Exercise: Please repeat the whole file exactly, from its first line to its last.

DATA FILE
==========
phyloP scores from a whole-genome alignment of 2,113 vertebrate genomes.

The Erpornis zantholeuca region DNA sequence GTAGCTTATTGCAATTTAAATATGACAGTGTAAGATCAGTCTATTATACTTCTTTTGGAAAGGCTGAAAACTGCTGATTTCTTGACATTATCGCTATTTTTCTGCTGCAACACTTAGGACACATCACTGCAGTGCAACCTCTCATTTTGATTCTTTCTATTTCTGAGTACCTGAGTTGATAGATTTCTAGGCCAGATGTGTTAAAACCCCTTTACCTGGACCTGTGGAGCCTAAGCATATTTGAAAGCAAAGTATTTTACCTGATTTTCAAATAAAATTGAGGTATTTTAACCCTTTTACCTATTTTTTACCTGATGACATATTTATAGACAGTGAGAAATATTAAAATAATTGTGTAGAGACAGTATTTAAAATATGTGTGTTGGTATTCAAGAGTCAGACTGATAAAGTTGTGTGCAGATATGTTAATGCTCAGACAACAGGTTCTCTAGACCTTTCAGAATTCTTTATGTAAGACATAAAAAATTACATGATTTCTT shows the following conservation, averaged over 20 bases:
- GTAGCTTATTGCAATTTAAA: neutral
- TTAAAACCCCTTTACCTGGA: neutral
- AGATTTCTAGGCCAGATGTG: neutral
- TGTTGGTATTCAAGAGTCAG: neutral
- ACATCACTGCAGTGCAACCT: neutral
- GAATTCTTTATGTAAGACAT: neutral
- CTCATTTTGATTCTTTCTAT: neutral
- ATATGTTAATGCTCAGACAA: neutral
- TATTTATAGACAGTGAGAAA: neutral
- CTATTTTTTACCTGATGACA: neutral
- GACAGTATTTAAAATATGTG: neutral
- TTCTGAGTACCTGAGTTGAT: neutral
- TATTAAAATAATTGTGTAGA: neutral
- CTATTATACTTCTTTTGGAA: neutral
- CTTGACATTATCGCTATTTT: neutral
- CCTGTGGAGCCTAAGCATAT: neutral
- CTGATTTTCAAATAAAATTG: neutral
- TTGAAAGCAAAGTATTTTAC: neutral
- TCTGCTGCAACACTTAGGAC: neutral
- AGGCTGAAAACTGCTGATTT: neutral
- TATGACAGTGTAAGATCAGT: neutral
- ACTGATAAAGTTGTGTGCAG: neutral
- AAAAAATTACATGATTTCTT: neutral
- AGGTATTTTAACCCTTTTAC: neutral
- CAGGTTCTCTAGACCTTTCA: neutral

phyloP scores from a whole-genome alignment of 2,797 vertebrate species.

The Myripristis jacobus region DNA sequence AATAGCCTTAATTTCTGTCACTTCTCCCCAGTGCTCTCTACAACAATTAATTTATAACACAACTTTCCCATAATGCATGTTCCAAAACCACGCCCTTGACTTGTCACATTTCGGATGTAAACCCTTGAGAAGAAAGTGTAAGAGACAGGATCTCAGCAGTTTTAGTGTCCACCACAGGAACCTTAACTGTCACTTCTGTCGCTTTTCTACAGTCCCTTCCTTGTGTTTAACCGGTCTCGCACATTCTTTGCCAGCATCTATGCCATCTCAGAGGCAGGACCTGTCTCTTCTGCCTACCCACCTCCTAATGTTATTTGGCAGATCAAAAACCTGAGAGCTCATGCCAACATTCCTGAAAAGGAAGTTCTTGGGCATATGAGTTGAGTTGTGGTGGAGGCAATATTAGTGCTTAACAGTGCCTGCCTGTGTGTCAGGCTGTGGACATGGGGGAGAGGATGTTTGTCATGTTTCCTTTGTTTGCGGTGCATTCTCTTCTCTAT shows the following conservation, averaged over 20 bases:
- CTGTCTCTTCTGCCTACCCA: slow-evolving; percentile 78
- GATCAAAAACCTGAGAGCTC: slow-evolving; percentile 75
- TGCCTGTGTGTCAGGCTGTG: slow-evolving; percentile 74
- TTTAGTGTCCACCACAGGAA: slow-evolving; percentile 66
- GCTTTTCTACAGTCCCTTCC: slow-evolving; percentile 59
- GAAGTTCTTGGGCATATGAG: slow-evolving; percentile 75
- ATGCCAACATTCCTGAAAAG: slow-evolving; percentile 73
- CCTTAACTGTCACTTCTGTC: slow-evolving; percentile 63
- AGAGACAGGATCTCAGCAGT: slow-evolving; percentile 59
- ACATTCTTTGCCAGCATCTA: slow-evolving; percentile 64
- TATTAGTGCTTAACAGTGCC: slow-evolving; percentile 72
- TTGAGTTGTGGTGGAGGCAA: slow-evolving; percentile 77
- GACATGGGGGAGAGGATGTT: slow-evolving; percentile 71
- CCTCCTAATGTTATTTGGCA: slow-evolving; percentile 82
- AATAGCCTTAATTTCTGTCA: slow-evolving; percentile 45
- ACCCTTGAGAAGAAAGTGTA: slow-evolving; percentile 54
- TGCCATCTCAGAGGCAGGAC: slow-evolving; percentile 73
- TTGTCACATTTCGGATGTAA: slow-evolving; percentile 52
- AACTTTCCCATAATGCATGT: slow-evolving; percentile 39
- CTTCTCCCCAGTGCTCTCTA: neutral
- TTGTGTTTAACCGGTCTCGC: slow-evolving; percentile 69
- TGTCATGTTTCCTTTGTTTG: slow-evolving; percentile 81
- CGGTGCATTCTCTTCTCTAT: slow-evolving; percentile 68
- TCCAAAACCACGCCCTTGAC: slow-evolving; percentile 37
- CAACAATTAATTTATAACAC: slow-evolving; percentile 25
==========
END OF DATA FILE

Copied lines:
phyloP scores from a whole-genome alignment of 2,113 vertebrate genomes.

The Erpornis zantholeuca region DNA sequence GTAGCTTATTGCAATTTAAATATGACAGTGTAAGATCAGTCTATTATACTTCTTTTGGAAAGGCTGAAAACTGCTGATTTCTTGACATTATCGCTATTTTTCTGCTGCAACACTTAGGACACATCACTGCAGTGCAACCTCTCATTTTGATTCTTTCTATTTCTGAGTACCTGAGTTGATAGATTTCTAGGCCAGATGTGTTAAAACCCCTTTACCTGGACCTGTGGAGCCTAAGCATATTTGAAAGCAAAGTATTTTACCTGATTTTCAAATAAAATTGAGGTATTTTAACCCTTTTACCTATTTTTTACCTGATGACATATTTATAGACAGTGAGAAATATTAAAATAATTGTGTAGAGACAGTATTTAAAATATGTGTGTTGGTATTCAAGAGTCAGACTGATAAAGTTGTGTGCAGATATGTTAATGCTCAGACAACAGGTTCTCTAGACCTTTCAGAATTCTTTATGTAAGACATAAAAAATTACATGATTTCTT shows the following conservation, averaged over 20 bases:
- GTAGCTTATTGCAATTTAAA: neutral
- TTAAAACCCCTTTACCTGGA: neutral
- AGATTTCTAGGCCAGATGTG: neutral
- TGTTGGTATTCAAGAGTCAG: neutral
- ACATCACTGCAGTGCAACCT: neutral
- GAATTCTTTATGTAAGACAT: neutral
- CTCATTTTGATTCTTTCTAT: neutral
- ATATGTTAATGCTCAGACAA: neutral
- TATTTATAGACAGTGAGAAA: neutral
- CTATTTTTTACCTGATGACA: neutral
- GACAGTATTTAAAATATGTG: neutral
- TTCTGAGTACCTGAGTTGAT: neutral
- TATTAAAATAATTGTGTAGA: neutral
- CTATTATACTTCTTTTGGAA: neutral
- CTTGACATTATCGCTATTTT: neutral
- CCTGTGGAGCCTAAGCATAT: neutral
- CTGATTTTCAAATAAAATTG: neutral
- TTGAAAGCAAAGTATTTTAC: neutral
- TCTGCTGCAACACTTAGGAC: neutral
- AGGCTGAAAACTGCTGATTT: neutral
- TATGACAGTGTAAGATCAGT: neutral
- ACTGATAAAGTTGTGTGCAG: neutral
- AAAAAATTACATGATTTCTT: neutral
- AGGTATTTTAACCCTTTTAC: neutral
- CAGGTTCTCTAGACCTTTCA: neutral

phyloP scores from a whole-genome alignment of 2,797 vertebrate species.

The Myripristis jacobus region DNA sequence AATAGCCTTAATTTCTGTCACTTCTCCCCAGTGCTCTCTACAACAATTAATTTATAACACAACTTTCCCATAATGCATGTTCCAAAACCACGCCCTTGACTTGTCACATTTCGGATGTAAACCCTTGAGAAGAAAGTGTAAGAGACAGGATCTCAGCAGTTTTAGTGTCCACCACAGGAACCTTAACTGTCACTTCTGTCGCTTTTCTACAGTCCCTTCCTTGTGTTTAACCGGTCTCGCACATTCTTTGCCAGCATCTATGCCATCTCAGAGGCAGGACCTGTCTCTTCTGCCTACCCACCTCCTAATGTTATTTGGCAGATCAAAAACCTGAGAGCTCATGCCAACATTCCTGAAAAGGAAGTTCTTGGGCATATGAGTTGAGTTGTGGTGGAGGCAATATTAGTGCTTAACAGTGCCTGCCTGTGTGTCAGGCTGTGGACATGGGGGAGAGGATGTTTGTCATGTTTCCTTTGTTTGCGGTGCATTCTCTTCTCTAT shows the following conservation, averaged over 20 bases:
- CTGTCTCTTCTGCCTACCCA: slow-evolving; percentile 78
- GATCAAAAACCTGAGAGCTC: slow-evolving; percentile 75
- TGCCTGTGTGTCAGGCTGTG: slow-evolving; percentile 74
- TTTAGTGTCCACCACAGGAA: slow-evolving; percentile 66
- GCTTTTCTACAGTCCCTTCC: slow-evolving; percentile 59
- GAAGTTCTTGGGCATATGAG: slow-evolving; percentile 75
- ATGCCAACATTCCTGAAAAG: slow-evolving; percentile 73
- CCTTAACTGTCACTTCTGTC: slow-evolving; percentile 63
- AGAGACAGGATCTCAGCAGT: slow-evolving; percentile 59
- ACATTCTTTGCCAGCATCTA: slow-evolving; percentile 64
- TATTAGTGCTTAACAGTGCC: slow-evolving; percentile 72
- TTGAGTTGTGGTGGAGGCAA: slow-evolving; percentile 77
- GACATGGGGGAGAGGATGTT: slow-evolving; percentile 71
- CCTCCTAATGTTATTTGGCA: slow-evolving; percentile 82
- AATAGCCTTAATTTCTGTCA: slow-evolving; percentile 45
- ACCCTTGAGAAGAAAGTGTA: slow-evolving; percentile 54
- TGCCATCTCAGAGGCAGGAC: slow-evolving; percentile 73
- TTGTCACATTTCGGATGTAA: slow-evolving; percentile 52
- AACTTTCCCATAATGCATGT: slow-evolving; percentile 39
- CTTCTCCCCAGTGCTCTCTA: neutral
- TTGTGTTTAACCGGTCTCGC: slow-evolving; percentile 69
- TGTCATGTTTCCTTTGTTTG: slow-evolving; percentile 81
- CGGTGCATTCTCTTCTCTAT: slow-evolving; percentile 68
- TCCAAAACCACGCCCTTGAC: slow-evolving; percentile 37
- CAACAATTAATTTATAACAC: slow-evolving; percentile 25